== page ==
Myocardial dysfunction in severe sepsis and septic shock: No correlation with inflammatory cytokines in real-life clinical setting

Giora Landesberg, Phillip D. Levin, Dan Gilon, Sergey Goodman, Milena Georgieva, Charles Weissman, Allan S Jaffe, Charles L. Sprung, Vivian Barak

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31 Scopus citations

Abstract

BACKGROUND: In vitro studies suggested that circulating inflammatory cytokines cause septic myocardial dysfunction. However, no in vivo clinical study has investigated whether serum inflammatory cytokine concentrations correlate with septic myocardial dysfunction. METHODS: Repeated echocardiograms and concurrent serum inflammatory cytokines (IL-1β, IL-6, IL-8, IL-10, IL-18, tumor necrosis factor-α, and monocyte chemoattractant protein-1) and cardiac biomarkers (high-sensitivity [hs] troponin-T and N-terminal pro-B-type natriuretic peptide [NT-proBNP]) were examined in 105 patients with severe sepsis and septic shock. Cytokines and biomarkers were tested for correlations with systolic and diastolic dysfunction, sepsis severity, and mortality. RESULTS: Systolic dysfunction defined as reduced left ventricular ejection fraction (LVEF) <50% or <55% and diastolic dysfunction defined as e'-wave <8 cm/s on tissue-Doppler imaging (TDI) or E/e'-ratio were found in 13 (12%), 24 (23%), 53 (50%), and 26 (25%) patients, respectively. Forty-four patients (42%) died in-hospital. All cytokines, except IL-1, correlated with Sequential Organ Failure Assessment and APACHE (Acute Physiology and Chronic Health Evaluation) II scores, and all cytokines predicted mortality. IL-10 and IL-18 independently predicted mortality among cytokines (OR = 3.1 and 28.3, P = .006 and <0.0001). However, none of the cytokines correlated with LVEF, end-diastolic volume index (EDVI), stroke-volume index (SVI), or s'-wave and e'-wave velocities on TDI (Pearson linear and Spearman rank [ρ] nonlinear correlations). Similarly, no differences were found in cytokine concentrations between patients dichotomized to high vs low LVEF, EDVI, SVI, s'-wave, or e '-wave (Mann-Whitney U tests). In contrast, NT-proBNP strongly correlated with both reduced LVEF and reduced e'-wave velocity, and hs-troponin-T correlated mainly with reduced e'-wave. CONCLUSIONS: Unlike cardiac biomarkers, none of the measured inflammatory cytokines correlates with systolic or diastolic myocardial dysfunction in severe sepsis or septic shock.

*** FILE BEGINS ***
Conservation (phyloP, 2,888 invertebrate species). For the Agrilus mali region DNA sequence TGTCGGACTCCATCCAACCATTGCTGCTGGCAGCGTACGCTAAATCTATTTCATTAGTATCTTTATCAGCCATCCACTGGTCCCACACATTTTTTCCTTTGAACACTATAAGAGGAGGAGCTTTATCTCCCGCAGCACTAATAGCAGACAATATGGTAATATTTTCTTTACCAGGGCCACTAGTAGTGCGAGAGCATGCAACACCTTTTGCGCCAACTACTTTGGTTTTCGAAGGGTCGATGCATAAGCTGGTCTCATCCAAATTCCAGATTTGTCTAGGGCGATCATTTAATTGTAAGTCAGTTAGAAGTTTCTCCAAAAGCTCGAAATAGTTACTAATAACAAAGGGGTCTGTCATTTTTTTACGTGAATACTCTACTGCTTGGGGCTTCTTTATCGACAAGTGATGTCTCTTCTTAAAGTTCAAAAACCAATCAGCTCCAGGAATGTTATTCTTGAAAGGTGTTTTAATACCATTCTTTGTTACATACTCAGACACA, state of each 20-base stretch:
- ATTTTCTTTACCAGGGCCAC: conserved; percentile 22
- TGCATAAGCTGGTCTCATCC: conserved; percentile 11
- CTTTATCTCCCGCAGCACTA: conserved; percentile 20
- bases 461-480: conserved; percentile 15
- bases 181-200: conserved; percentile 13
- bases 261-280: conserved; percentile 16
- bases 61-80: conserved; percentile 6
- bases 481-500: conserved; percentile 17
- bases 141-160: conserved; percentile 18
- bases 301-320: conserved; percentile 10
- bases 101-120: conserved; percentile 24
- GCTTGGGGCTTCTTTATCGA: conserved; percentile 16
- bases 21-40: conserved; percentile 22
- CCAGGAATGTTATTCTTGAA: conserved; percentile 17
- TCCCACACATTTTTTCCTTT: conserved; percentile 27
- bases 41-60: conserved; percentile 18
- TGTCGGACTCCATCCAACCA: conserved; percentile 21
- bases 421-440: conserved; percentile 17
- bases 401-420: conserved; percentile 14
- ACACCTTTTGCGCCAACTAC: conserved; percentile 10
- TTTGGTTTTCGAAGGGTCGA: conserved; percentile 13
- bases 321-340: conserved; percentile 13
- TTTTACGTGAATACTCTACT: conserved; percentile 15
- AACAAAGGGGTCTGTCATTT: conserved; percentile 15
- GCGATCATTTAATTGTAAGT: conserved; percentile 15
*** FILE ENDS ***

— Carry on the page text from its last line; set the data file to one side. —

Original languageEnglish (US)
Pages (from-to)93-102
Number of pages10
JournalChest
Volume148
Issue number1
DOIs
StatePublished - Jul 1 2015

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ASJC Scopus subject areas

  • Pulmonary and Respiratory Medicine
  • Critical Care and Intensive Care Medicine
  • Cardiology and Cardiovascular Medicine
  • Medicine(all)

Cite this

Landesberg, G., Levin, P. D., Gilon, D., Goodman, S., Georgieva, M., Weissman, C., Jaffe, A. S., Sprung, C. L., & Barak, V. (2015). Myocardial dysfunction in severe sepsis and septic shock: No correlation with inflammatory cytokines in real-life clinical setting. Chest, 148(1), 93-102. https://doi.org/10.1378/chest.14-2259